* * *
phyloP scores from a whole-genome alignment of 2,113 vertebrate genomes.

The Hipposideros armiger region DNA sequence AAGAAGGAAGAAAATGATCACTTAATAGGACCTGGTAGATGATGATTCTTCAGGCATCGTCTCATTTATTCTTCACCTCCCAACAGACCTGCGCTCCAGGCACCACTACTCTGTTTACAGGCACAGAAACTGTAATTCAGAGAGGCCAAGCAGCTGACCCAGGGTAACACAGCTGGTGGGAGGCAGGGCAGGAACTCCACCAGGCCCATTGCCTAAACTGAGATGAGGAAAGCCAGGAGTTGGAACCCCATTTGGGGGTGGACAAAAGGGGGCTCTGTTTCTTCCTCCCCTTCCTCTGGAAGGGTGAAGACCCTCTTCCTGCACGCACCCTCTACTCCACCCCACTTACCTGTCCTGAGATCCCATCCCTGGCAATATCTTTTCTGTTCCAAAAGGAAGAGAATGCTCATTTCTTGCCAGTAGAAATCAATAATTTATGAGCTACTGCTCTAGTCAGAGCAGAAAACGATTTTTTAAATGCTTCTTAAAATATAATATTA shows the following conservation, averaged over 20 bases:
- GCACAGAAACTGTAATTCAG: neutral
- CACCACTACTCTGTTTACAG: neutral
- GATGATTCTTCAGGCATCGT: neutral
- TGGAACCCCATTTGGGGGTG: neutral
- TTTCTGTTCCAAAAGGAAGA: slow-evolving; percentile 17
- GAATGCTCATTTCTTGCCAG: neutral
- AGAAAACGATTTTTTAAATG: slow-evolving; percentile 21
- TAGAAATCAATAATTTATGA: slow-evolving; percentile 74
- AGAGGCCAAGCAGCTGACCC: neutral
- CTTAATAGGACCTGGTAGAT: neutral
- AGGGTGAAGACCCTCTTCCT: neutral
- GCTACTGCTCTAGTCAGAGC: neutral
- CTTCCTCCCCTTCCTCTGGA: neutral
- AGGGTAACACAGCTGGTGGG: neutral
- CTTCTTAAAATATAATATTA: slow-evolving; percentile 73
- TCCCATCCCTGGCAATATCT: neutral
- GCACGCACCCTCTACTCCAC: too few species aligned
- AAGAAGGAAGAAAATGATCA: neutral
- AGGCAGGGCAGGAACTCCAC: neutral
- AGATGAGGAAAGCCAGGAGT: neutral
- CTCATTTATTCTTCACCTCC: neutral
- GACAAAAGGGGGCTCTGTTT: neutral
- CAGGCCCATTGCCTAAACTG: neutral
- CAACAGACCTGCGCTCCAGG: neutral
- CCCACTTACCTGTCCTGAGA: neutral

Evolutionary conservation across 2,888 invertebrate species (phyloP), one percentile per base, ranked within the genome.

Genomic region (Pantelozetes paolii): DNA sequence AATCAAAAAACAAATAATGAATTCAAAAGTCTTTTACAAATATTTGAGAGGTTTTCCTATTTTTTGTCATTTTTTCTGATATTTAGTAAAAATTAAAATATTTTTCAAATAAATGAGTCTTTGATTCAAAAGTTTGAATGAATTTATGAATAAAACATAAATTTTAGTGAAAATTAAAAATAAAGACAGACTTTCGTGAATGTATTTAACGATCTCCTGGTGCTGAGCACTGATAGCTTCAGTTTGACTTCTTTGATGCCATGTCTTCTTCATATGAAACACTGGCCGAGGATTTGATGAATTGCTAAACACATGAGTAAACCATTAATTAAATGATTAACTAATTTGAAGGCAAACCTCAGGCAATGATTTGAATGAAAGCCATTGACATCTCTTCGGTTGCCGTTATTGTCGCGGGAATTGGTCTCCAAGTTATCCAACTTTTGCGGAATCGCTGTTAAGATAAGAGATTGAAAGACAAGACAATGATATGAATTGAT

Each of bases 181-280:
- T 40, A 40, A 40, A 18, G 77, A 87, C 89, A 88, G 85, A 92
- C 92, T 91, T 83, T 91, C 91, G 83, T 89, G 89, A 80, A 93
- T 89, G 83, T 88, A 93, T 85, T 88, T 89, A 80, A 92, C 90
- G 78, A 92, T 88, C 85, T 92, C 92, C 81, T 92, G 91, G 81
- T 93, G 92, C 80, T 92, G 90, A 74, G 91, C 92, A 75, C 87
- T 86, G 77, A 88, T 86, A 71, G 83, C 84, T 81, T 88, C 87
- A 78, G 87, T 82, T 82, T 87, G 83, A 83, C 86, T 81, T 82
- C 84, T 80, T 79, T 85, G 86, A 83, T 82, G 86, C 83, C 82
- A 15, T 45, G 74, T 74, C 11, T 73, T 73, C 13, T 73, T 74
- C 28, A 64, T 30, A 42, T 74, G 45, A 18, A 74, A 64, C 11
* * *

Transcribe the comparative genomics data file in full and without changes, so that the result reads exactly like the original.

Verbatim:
phyloP scores from a whole-genome alignment of 2,113 vertebrate genomes.

The Hipposideros armiger region DNA sequence AAGAAGGAAGAAAATGATCACTTAATAGGACCTGGTAGATGATGATTCTTCAGGCATCGTCTCATTTATTCTTCACCTCCCAACAGACCTGCGCTCCAGGCACCACTACTCTGTTTACAGGCACAGAAACTGTAATTCAGAGAGGCCAAGCAGCTGACCCAGGGTAACACAGCTGGTGGGAGGCAGGGCAGGAACTCCACCAGGCCCATTGCCTAAACTGAGATGAGGAAAGCCAGGAGTTGGAACCCCATTTGGGGGTGGACAAAAGGGGGCTCTGTTTCTTCCTCCCCTTCCTCTGGAAGGGTGAAGACCCTCTTCCTGCACGCACCCTCTACTCCACCCCACTTACCTGTCCTGAGATCCCATCCCTGGCAATATCTTTTCTGTTCCAAAAGGAAGAGAATGCTCATTTCTTGCCAGTAGAAATCAATAATTTATGAGCTACTGCTCTAGTCAGAGCAGAAAACGATTTTTTAAATGCTTCTTAAAATATAATATTA shows the following conservation, averaged over 20 bases:
- GCACAGAAACTGTAATTCAG: neutral
- CACCACTACTCTGTTTACAG: neutral
- GATGATTCTTCAGGCATCGT: neutral
- TGGAACCCCATTTGGGGGTG: neutral
- TTTCTGTTCCAAAAGGAAGA: slow-evolving; percentile 17
- GAATGCTCATTTCTTGCCAG: neutral
- AGAAAACGATTTTTTAAATG: slow-evolving; percentile 21
- TAGAAATCAATAATTTATGA: slow-evolving; percentile 74
- AGAGGCCAAGCAGCTGACCC: neutral
- CTTAATAGGACCTGGTAGAT: neutral
- AGGGTGAAGACCCTCTTCCT: neutral
- GCTACTGCTCTAGTCAGAGC: neutral
- CTTCCTCCCCTTCCTCTGGA: neutral
- AGGGTAACACAGCTGGTGGG: neutral
- CTTCTTAAAATATAATATTA: slow-evolving; percentile 73
- TCCCATCCCTGGCAATATCT: neutral
- GCACGCACCCTCTACTCCAC: too few species aligned
- AAGAAGGAAGAAAATGATCA: neutral
- AGGCAGGGCAGGAACTCCAC: neutral
- AGATGAGGAAAGCCAGGAGT: neutral
- CTCATTTATTCTTCACCTCC: neutral
- GACAAAAGGGGGCTCTGTTT: neutral
- CAGGCCCATTGCCTAAACTG: neutral
- CAACAGACCTGCGCTCCAGG: neutral
- CCCACTTACCTGTCCTGAGA: neutral

Evolutionary conservation across 2,888 invertebrate species (phyloP), one percentile per base, ranked within the genome.

Genomic region (Pantelozetes paolii): DNA sequence AATCAAAAAACAAATAATGAATTCAAAAGTCTTTTACAAATATTTGAGAGGTTTTCCTATTTTTTGTCATTTTTTCTGATATTTAGTAAAAATTAAAATATTTTTCAAATAAATGAGTCTTTGATTCAAAAGTTTGAATGAATTTATGAATAAAACATAAATTTTAGTGAAAATTAAAAATAAAGACAGACTTTCGTGAATGTATTTAACGATCTCCTGGTGCTGAGCACTGATAGCTTCAGTTTGACTTCTTTGATGCCATGTCTTCTTCATATGAAACACTGGCCGAGGATTTGATGAATTGCTAAACACATGAGTAAACCATTAATTAAATGATTAACTAATTTGAAGGCAAACCTCAGGCAATGATTTGAATGAAAGCCATTGACATCTCTTCGGTTGCCGTTATTGTCGCGGGAATTGGTCTCCAAGTTATCCAACTTTTGCGGAATCGCTGTTAAGATAAGAGATTGAAAGACAAGACAATGATATGAATTGAT

Each of bases 181-280:
- T 40, A 40, A 40, A 18, G 77, A 87, C 89, A 88, G 85, A 92
- C 92, T 91, T 83, T 91, C 91, G 83, T 89, G 89, A 80, A 93
- T 89, G 83, T 88, A 93, T 85, T 88, T 89, A 80, A 92, C 90
- G 78, A 92, T 88, C 85, T 92, C 92, C 81, T 92, G 91, G 81
- T 93, G 92, C 80, T 92, G 90, A 74, G 91, C 92, A 75, C 87
- T 86, G 77, A 88, T 86, A 71, G 83, C 84, T 81, T 88, C 87
- A 78, G 87, T 82, T 82, T 87, G 83, A 83, C 86, T 81, T 82
- C 84, T 80, T 79, T 85, G 86, A 83, T 82, G 86, C 83, C 82
- A 15, T 45, G 74, T 74, C 11, T 73, T 73, C 13, T 73, T 74
- C 28, A 64, T 30, A 42, T 74, G 45, A 18, A 74, A 64, C 11